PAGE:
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In the past two weeks, some parts of New Mexico have received more than half of their typical annual rainfall.
The persistent rain is helping to “put a dent” in statewide drought conditions, said Daniel Porter, a meteorologist with the National Weather Service in Albuquerque.
Rain chances will likely diminish for much of this week, before rebounding this weekend.
“It’s an impressive start to the monsoon season across the region,” Porter said. “It took us a long time to get into this drought, and it’s still going to take us quite a bit of time to get out of this drought.”
The storms have also brought cooler temperatures.
On Sunday, Albuquerque set a record for the coldest high temperature for June 26 at 71 degrees.
Albuquerque has a forecast high of 82 degrees on Tuesday.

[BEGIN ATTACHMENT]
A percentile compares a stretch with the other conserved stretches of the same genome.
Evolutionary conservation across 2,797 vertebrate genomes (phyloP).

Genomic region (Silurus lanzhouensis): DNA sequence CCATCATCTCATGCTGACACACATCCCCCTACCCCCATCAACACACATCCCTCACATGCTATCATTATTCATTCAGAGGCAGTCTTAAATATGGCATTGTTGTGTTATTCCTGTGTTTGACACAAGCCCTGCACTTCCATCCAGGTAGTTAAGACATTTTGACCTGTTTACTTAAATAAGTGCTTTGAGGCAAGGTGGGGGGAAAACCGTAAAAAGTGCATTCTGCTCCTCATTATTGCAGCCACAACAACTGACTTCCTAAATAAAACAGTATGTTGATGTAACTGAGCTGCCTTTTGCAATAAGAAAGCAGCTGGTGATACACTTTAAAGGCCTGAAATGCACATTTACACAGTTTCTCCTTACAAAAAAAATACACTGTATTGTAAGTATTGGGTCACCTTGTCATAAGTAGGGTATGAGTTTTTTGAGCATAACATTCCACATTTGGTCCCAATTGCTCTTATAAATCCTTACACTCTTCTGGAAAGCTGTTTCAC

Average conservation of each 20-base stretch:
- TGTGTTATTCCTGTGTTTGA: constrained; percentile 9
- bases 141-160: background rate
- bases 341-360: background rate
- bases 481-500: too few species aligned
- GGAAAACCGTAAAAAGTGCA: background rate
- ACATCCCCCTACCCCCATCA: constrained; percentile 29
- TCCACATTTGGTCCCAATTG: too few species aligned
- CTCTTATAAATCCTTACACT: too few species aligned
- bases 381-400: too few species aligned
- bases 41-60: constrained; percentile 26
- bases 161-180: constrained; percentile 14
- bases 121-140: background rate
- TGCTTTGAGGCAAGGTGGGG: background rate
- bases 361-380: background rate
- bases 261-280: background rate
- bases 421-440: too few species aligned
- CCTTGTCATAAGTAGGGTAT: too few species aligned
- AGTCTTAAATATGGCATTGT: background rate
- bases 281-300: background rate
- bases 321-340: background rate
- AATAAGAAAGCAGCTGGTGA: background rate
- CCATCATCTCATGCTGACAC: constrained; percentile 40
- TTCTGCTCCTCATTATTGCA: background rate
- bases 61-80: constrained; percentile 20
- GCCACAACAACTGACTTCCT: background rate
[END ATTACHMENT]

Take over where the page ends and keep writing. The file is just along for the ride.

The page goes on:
But the rain also poses a flooding threat for northern New Mexico communities impacted by massive wildfires.
“We do not want to let our guard down,” Porter said.
Ash and debris have begun flowing into streams in and near the new burn scars.
The Gallinas Creek west of Las Vegas, New Mexico, is especially vulnerable to pollution from the burned area.
Flash flooding remains possible in and near burn scars if slow-moving rainstorms materialize this week.
Water flooded at least one road in Las Vegas on Monday.
The U.S. Army Corps of Engineers and National Guard are working to protect water infrastructure in San Miguel and Mora counties from burned materials.
NWS hydrologist Andrew Mangham said that waterways will likely rise more now that “soils are saturated.”
“We’re in a very unusual hydrologic regime,” Mangham said of the recent slow and steady rainfall. “All the rivers are filling up and starting to respond.”
The rain has turned some ephemeral streams that are usually dry into free-flowing waterways.
“We’re getting the perfect kind of rain for the drought to be improved on,” Mangham said. “But it’s going to take more.”